“I saw Frank right away and said ‘This guy knows how to live’,” says Michael Labash who met Moore in 1988. At the time they met, Labash says he was a yuppie, well-dressed, freshly combed hair and not one you’d expect to be open to Moore’s reality. He played in a band called Mr.Dog (which later became the Counting Crows). At one particular performance he met a woman named Leigh Gates who happened to be one of Moore’s apprentices. After talking with Gates for some time after the show, she invited him to read some of Moore’s writings. He said when he read them “the floor fell out from under my world.” A few weeks later, Labash attended a small gig of Moore’s at Rather Ripped Records in Berkeley. “I sat there with my mouth open the whole time. I had never seen anything like it. Nude bodies, Frank singing, saran wrap. It was wild,” he says. Not much later after the record store gig he attended a 12-hour performance and also got to meet with Moore. After a few meetings, Labash decided to quit Mr.Dog. He realized that it wasn’t fulfilling to him. Soon after, Moore asked him to be an apprentice at the University of Possibilities. Now, 13 years later, Moore, Mac and LaBash live together as partners in San Francisco.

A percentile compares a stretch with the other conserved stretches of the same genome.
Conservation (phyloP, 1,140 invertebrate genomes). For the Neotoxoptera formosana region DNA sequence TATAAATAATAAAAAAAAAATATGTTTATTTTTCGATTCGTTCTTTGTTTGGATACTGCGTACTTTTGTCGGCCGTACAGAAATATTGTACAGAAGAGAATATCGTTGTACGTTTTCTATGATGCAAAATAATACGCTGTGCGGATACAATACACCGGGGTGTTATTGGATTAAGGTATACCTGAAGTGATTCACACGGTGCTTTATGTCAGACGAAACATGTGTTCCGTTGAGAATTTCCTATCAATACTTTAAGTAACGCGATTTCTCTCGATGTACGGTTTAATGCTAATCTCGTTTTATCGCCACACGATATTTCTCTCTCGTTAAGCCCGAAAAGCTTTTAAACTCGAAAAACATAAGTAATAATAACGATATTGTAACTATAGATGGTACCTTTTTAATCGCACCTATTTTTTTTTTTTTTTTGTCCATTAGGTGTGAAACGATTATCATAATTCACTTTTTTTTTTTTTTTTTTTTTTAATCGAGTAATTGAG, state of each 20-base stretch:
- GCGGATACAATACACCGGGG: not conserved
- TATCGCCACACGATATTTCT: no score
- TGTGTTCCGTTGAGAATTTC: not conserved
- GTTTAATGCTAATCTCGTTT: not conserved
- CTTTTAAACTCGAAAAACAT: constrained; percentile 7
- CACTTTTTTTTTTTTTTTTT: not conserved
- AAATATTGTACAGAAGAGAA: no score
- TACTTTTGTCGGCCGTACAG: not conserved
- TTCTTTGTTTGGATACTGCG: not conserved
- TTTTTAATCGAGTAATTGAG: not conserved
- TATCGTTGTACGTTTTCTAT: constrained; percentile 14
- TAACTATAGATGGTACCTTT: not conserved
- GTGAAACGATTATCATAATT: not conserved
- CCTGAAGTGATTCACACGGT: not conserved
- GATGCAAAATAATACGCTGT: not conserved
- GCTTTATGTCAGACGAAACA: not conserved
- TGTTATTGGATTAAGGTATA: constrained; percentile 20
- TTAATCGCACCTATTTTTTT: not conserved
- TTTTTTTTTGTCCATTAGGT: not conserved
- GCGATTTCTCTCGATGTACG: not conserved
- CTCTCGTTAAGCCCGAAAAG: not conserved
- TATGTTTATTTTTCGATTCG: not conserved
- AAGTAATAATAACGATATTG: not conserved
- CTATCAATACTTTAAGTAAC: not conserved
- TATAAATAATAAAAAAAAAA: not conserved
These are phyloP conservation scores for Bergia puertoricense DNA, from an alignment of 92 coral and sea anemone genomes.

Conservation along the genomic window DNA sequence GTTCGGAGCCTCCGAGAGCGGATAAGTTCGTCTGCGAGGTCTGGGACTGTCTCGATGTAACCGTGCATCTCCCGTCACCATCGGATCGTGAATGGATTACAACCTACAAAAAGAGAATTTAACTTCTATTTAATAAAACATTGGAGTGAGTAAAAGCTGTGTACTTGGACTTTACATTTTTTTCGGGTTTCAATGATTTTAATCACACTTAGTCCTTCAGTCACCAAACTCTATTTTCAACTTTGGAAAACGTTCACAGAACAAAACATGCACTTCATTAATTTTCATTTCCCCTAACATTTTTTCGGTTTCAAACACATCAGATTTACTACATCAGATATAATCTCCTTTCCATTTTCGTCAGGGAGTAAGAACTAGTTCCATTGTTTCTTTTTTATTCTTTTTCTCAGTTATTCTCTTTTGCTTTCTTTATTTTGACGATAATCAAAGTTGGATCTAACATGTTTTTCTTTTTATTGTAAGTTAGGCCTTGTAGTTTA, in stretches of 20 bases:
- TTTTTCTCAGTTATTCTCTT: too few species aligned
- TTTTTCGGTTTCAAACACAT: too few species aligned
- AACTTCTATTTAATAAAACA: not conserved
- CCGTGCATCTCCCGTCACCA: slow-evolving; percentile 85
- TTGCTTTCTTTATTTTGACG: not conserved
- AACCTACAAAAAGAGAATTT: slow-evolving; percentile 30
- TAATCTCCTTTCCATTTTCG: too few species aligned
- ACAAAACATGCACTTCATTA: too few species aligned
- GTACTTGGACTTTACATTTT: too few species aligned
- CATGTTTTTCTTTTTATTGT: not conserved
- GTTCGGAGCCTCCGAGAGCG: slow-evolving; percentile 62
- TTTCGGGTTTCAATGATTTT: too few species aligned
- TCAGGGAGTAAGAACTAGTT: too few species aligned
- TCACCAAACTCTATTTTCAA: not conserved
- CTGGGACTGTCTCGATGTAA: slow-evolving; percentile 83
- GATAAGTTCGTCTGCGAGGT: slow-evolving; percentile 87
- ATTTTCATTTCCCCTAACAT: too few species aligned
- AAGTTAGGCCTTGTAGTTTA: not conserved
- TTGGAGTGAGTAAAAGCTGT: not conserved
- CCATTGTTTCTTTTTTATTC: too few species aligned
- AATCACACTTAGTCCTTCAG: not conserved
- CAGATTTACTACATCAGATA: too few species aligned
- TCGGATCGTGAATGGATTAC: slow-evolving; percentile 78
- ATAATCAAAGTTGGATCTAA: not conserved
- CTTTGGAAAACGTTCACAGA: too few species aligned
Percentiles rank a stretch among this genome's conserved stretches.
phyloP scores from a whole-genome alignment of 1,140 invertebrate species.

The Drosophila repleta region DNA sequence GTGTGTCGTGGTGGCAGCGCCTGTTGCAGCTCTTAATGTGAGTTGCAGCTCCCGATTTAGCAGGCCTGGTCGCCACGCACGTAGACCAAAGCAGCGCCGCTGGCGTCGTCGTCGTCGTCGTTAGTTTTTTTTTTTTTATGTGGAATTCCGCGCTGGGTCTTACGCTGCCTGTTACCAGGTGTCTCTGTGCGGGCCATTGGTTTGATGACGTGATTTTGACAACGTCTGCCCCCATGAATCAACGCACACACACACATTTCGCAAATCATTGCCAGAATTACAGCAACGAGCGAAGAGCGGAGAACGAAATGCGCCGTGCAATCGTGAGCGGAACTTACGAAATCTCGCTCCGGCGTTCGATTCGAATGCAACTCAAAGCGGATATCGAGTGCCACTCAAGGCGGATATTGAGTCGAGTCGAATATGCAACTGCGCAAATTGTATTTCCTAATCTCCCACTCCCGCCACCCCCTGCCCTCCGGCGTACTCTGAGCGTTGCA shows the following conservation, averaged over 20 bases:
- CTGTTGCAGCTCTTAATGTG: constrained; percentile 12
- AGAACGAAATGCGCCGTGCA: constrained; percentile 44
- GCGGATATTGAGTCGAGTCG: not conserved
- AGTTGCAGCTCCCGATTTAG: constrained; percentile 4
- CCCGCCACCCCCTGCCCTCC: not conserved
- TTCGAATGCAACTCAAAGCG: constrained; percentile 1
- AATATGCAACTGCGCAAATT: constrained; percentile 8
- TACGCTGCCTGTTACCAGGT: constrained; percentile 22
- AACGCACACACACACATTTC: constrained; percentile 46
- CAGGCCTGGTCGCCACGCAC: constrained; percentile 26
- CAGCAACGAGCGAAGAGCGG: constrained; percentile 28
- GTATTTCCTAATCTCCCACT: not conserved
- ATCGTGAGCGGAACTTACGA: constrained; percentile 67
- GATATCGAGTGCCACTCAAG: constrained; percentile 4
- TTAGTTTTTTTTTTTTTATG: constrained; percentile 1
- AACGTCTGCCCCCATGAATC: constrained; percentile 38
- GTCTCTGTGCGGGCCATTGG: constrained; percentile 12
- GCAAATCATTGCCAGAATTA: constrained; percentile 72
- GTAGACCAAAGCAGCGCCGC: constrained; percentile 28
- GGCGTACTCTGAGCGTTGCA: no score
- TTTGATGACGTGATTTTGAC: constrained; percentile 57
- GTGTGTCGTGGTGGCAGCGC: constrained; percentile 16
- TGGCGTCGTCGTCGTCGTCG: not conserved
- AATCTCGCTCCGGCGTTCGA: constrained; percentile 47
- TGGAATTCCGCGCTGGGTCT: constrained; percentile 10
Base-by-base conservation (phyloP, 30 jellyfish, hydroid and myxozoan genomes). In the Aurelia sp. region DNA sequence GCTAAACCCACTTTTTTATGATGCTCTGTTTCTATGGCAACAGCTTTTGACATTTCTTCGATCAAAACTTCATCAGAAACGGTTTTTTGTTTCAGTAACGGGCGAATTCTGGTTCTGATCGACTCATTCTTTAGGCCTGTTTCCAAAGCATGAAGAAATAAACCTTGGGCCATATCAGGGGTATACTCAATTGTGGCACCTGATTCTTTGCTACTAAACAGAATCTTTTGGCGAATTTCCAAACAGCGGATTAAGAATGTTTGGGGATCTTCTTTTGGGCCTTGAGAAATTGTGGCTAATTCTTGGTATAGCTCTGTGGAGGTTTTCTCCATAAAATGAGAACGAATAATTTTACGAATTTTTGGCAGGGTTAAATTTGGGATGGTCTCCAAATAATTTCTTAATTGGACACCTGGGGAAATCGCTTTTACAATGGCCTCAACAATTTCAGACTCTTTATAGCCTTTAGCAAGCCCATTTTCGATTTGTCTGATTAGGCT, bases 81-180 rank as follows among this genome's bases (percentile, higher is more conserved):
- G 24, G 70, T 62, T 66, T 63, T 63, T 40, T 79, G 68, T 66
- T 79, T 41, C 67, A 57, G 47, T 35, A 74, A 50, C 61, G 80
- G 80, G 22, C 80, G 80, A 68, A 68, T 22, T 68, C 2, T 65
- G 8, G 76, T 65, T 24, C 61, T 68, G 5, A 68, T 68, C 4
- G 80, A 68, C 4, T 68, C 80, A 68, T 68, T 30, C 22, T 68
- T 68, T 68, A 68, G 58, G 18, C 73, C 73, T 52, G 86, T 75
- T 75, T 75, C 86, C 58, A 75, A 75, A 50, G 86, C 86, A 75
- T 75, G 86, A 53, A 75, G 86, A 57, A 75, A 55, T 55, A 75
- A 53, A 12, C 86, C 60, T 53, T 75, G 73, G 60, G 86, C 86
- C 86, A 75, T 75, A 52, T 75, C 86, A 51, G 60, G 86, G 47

Moore averages about two public performances (rituals, music gigs, poetry readings, etc.) a month. The shows are mostly free form and when the Cherotic All-Stars have a performance, they don’t even rehearse. They just show up and play! When Moore performs, anything goes. Sometimes there are nude men and women, sometimes they sing and dance, sometimes rock and touch, sometimes all of it happens and sometimes none of it happens.